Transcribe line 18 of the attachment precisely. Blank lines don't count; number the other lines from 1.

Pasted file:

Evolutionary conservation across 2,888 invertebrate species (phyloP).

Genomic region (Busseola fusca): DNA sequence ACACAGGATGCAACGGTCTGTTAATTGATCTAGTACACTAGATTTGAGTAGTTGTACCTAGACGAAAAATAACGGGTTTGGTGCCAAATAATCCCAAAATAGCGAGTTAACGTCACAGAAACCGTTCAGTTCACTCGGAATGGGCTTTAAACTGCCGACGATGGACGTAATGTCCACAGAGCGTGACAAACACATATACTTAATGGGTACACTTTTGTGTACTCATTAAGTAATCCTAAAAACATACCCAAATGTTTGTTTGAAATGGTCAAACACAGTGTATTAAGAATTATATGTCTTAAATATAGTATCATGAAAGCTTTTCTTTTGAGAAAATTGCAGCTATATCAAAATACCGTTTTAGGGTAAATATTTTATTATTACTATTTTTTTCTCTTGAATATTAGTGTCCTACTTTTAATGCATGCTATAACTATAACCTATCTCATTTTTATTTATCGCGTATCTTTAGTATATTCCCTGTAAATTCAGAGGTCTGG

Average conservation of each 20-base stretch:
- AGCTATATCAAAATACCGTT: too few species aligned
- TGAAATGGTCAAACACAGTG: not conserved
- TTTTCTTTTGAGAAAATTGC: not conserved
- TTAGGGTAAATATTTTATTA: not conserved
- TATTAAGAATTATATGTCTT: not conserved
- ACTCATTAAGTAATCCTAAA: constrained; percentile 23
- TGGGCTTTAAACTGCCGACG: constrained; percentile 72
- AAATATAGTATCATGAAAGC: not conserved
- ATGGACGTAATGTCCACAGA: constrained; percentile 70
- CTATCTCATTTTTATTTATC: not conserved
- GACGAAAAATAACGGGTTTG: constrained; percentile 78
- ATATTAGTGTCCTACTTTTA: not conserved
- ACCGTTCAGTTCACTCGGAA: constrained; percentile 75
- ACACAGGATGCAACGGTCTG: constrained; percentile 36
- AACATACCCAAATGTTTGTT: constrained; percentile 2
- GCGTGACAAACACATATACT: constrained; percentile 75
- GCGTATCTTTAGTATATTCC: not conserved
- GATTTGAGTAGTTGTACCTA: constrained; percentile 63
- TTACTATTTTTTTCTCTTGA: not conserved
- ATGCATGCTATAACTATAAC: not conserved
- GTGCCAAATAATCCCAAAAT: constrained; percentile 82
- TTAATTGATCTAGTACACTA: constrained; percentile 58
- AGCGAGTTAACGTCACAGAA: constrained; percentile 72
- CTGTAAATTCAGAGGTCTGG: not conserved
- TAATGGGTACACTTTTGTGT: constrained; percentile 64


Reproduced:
- AACATACCCAAATGTTTGTT: constrained; percentile 2